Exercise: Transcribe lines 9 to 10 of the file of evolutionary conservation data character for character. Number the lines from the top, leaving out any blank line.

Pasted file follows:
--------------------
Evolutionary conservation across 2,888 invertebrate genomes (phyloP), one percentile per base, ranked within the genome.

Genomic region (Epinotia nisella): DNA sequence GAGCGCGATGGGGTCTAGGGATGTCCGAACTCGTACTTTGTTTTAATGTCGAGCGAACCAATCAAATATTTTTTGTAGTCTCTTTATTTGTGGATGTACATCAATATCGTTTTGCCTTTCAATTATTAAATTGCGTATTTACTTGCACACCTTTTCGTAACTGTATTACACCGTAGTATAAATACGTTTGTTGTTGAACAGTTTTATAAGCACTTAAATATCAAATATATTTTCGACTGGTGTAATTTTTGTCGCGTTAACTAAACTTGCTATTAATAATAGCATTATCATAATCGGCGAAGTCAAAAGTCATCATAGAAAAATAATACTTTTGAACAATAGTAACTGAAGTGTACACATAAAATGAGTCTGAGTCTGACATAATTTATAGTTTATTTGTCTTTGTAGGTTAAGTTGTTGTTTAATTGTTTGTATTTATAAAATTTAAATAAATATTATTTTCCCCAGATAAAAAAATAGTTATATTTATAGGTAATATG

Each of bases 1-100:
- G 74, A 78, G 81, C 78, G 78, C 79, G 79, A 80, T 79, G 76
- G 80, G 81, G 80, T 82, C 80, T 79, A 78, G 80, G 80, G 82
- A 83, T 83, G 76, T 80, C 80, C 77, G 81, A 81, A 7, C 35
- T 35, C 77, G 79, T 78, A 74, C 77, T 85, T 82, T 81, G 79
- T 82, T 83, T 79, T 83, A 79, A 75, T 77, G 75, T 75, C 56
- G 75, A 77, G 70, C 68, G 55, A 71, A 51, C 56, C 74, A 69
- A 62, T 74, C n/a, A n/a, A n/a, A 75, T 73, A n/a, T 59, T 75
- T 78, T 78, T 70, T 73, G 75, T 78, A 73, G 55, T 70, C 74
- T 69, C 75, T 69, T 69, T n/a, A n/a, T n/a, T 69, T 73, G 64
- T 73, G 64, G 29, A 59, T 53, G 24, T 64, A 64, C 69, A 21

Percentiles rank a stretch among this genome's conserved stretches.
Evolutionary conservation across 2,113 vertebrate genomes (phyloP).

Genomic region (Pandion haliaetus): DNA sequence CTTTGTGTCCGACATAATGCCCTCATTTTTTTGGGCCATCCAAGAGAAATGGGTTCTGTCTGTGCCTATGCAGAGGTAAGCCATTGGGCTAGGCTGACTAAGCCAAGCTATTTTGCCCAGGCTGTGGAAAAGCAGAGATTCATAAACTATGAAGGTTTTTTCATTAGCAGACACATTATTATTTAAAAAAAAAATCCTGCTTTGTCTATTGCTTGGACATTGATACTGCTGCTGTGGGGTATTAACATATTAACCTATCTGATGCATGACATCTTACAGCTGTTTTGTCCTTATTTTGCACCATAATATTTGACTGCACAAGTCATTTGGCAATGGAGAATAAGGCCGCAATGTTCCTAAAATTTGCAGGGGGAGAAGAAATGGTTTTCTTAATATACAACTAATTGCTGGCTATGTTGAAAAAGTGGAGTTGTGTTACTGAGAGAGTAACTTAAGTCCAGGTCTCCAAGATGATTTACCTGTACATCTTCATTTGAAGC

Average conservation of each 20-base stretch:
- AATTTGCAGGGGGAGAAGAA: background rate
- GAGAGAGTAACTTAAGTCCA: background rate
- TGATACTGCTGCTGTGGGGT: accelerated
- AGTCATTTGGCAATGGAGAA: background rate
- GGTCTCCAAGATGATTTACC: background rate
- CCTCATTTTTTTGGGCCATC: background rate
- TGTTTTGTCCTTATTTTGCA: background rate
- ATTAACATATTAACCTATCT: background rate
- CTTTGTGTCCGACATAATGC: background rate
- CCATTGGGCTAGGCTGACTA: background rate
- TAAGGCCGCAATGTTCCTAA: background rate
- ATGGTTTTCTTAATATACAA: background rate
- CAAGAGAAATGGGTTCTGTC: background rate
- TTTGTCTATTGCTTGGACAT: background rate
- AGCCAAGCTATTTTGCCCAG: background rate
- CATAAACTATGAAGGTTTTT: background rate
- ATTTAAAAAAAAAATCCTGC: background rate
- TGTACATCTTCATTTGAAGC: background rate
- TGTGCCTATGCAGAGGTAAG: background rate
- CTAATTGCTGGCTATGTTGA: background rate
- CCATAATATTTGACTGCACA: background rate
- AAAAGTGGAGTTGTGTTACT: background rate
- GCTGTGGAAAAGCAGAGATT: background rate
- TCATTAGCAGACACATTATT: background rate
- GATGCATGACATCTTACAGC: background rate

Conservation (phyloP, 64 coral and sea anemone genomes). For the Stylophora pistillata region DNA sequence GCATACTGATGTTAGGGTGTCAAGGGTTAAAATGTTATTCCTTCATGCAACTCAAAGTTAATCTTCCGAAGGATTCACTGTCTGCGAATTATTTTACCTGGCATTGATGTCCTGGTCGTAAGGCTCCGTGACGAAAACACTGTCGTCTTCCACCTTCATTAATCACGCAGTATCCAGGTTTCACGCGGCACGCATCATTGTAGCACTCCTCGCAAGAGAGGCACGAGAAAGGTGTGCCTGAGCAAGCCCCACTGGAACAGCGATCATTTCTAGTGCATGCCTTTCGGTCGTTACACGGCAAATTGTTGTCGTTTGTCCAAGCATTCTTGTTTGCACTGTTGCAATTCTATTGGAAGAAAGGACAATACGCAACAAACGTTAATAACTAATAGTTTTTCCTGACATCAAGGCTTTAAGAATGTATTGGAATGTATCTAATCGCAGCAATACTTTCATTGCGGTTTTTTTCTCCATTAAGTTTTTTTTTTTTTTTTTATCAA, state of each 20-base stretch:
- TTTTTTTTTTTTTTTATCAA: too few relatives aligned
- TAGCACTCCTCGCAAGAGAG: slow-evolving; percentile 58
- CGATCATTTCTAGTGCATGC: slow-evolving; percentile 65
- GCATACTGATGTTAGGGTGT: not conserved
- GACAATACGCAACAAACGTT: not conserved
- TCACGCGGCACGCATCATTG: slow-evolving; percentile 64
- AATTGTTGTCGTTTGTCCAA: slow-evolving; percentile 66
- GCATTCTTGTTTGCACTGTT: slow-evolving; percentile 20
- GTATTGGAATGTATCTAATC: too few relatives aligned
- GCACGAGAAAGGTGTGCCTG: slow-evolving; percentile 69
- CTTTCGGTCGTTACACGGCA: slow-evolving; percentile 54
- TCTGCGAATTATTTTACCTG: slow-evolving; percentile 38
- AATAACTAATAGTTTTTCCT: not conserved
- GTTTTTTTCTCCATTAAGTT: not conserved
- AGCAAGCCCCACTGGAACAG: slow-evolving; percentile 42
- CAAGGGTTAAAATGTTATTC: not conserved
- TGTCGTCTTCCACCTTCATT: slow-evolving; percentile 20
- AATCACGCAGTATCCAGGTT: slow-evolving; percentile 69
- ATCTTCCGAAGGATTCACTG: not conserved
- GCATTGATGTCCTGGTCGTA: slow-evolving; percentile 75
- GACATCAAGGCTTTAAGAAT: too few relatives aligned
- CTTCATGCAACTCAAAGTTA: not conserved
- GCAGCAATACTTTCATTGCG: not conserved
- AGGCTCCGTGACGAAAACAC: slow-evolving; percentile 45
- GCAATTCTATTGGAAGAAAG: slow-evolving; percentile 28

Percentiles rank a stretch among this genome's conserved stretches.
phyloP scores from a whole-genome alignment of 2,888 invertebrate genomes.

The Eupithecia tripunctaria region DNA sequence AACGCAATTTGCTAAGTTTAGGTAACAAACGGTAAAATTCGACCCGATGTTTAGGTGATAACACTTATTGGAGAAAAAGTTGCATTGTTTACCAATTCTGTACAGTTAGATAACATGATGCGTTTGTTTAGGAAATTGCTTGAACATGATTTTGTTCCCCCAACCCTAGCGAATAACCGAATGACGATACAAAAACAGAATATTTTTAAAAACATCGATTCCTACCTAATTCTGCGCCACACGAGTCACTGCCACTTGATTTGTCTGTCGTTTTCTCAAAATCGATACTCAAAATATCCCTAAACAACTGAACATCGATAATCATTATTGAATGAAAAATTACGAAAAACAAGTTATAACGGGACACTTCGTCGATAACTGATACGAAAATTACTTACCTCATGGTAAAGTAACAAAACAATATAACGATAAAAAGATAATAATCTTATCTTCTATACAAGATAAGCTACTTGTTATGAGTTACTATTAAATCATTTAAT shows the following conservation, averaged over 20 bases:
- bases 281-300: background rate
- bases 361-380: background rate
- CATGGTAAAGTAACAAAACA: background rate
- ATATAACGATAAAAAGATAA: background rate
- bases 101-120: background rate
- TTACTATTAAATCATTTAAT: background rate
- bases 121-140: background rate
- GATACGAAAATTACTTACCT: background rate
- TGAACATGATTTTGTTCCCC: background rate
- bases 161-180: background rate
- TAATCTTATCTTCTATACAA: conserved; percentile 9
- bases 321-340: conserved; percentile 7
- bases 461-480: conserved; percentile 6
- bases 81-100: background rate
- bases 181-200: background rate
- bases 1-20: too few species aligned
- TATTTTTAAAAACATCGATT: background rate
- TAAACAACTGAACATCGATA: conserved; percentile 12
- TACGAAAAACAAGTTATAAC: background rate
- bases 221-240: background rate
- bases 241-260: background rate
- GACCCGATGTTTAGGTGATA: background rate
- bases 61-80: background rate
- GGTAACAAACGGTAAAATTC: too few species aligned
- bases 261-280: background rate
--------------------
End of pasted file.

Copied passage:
- G 75, A 77, G 70, C 68, G 55, A 71, A 51, C 56, C 74, A 69
- A 62, T 74, C n/a, A n/a, A n/a, A 75, T 73, A n/a, T 59, T 75